I’m currently on a 3 month roadtrip with my family in Australia. We are travelling in a campervan with our two boys: a 3,5 year old and a 1 year old. It’s been a wonderful journey so far.
Choosing my gear for this trip was rather easy. As a photographer I wanted to be able to make great pictures, but as a dad, it had to be compact & light. And to be honest, there wasn’t much room left in our bags. My camera bag (Retrospective 30) actually doubled as a diaper bag on the plane.
What did I bring on this trip? A Fuji XT1 with the XF18 (27mm) and the XF35 (50mm) lenses and a Fuji X100S (35mm). A couple of SD cards, 4 batteries each and that’s it! I haven’t regretted this decision for a second. Most of time I tend to take just one camera and lens with me when we go walking. It makes me work with whatever I have with me at the time. Because of the built in ND filter the X100S has seen the most action so far. The XF35/XT1 combo is still my favourite (but eagerly awaiting the firmware update). The camera’s have been through a lot, they live on the dashboard or get tossed in a backpack. Most of the time I just have one dangling of my shoulder, on the beach, on a boat, through the rainforest.
I’m not here as a photographer, I’m not hunting for the perfect picture, I don’t sit around and wait for perfect light. I just try to take some decent honest snaps of our time here, as a dad.
You can follow our adventures on http://jadekinderengaanmee.be (dutch). Follow this link for a (google) translated english version.
One year of weddings with the X camera’s. Surely I must struggle with the slow AF and Low Light performance ?
Evening pictures // Wedding acts
It’s dark outside, the venue doesn’t have the best lights (or in this case .. almost none), things move around. A Pocketwizard TT5 & 580EXII on a stand. TT1 on top of my XT1.
Did you know you can even get your AC3 zone controller to work with Fuji’s ? I followed this handy guide from Zander White.
More acts, different venues
Off camera flash
An example of the same action but with on camera flash.
(You can see my gorillapod in the background)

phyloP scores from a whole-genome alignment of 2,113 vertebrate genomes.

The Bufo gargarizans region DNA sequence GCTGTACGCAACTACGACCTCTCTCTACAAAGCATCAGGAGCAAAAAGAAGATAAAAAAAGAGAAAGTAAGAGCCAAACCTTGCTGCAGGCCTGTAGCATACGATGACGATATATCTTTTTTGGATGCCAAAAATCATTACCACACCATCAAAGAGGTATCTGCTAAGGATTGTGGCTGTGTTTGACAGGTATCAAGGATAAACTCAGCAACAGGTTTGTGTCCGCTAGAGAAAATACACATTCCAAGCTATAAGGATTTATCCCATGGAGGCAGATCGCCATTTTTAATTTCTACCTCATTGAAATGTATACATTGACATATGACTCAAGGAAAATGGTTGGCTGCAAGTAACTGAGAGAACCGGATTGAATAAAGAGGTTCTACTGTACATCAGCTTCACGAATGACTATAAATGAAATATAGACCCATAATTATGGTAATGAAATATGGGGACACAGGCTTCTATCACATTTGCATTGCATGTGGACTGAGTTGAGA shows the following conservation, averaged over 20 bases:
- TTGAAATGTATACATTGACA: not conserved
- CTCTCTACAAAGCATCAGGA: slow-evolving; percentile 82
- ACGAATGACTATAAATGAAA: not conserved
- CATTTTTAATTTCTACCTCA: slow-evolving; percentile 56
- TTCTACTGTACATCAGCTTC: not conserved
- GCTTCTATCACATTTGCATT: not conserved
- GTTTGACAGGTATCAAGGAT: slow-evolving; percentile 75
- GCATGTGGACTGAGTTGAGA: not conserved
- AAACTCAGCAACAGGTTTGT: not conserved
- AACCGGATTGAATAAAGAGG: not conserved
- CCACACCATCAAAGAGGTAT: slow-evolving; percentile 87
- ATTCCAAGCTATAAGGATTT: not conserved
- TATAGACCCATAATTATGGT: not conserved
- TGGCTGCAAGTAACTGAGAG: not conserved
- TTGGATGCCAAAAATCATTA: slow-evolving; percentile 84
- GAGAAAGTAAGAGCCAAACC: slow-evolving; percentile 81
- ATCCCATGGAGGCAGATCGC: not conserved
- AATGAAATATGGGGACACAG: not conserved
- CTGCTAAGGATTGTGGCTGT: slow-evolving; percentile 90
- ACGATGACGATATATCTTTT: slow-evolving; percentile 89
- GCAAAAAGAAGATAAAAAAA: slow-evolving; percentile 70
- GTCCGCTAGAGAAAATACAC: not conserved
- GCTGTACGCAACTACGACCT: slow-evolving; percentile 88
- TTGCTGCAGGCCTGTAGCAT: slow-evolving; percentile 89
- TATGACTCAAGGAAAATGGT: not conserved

Same off-camera set-up to get these shots.
A canon 580EXII on top of my XT1. The speedlight is bigger than the camera, it looks funny, there is no ETTL but chimp in your settings once and you are good to go. For party pictures like this I tend to switch to manual focus. F8, slow shutter speed .. adjust Flash accordingly. Aim it to their face. *boom*
I never used a flash in a ceremony before, this wedding had an awesome location and the ceremony was held in a renovated barn. When scouting the location I noticed that the place where the brides would be talking would have no natural light hitting them. Somehow I felt trouble lurking around the corner. Just to be sure I placed a 580EXII/TT5 behind the wall (camera left). 10 minutes into the ceremony the barn’s electricity went out….
All pictures in this post were taken with a Fujifilm X-T1.
Title & Post inspired by Photo’s fuji’s can’t take
To most photographers the album is the final-product to be handed over to the client, your pictures are no longer hidden on a DVD or hard drive somewhere… they now exist in the physical world (yes, I shoot digital). And that album will probably be along for a while to come, it will visit family, friends.. and it will later be shown to their children.
But to be honest , making albums was never in my list of “things I love about my job”. (And that is an understatement)
I’m still happy with my workflow on how clients help me pick favourites for the album but this year I got frustrated again with my album software. I lost too much time aligning & sizing image placeholders . It took too much time searching the perfect templates (NB. in my own template catalogue) and I found myself recreating the same templates time after time … Exit photojunction.
The thing with changing your workflow after 5 years is that in your head you are a bit glued to that workflow. You got to have an open mind towards change. But I also didn’t want to lose countless hours figuring everything out before being up to speed again. I went out on google to see what else was on the market. I downloaded the trial for Fundy, Album stomp and SmartAlbums and I gave all three a quick test drive to see which one suited me best.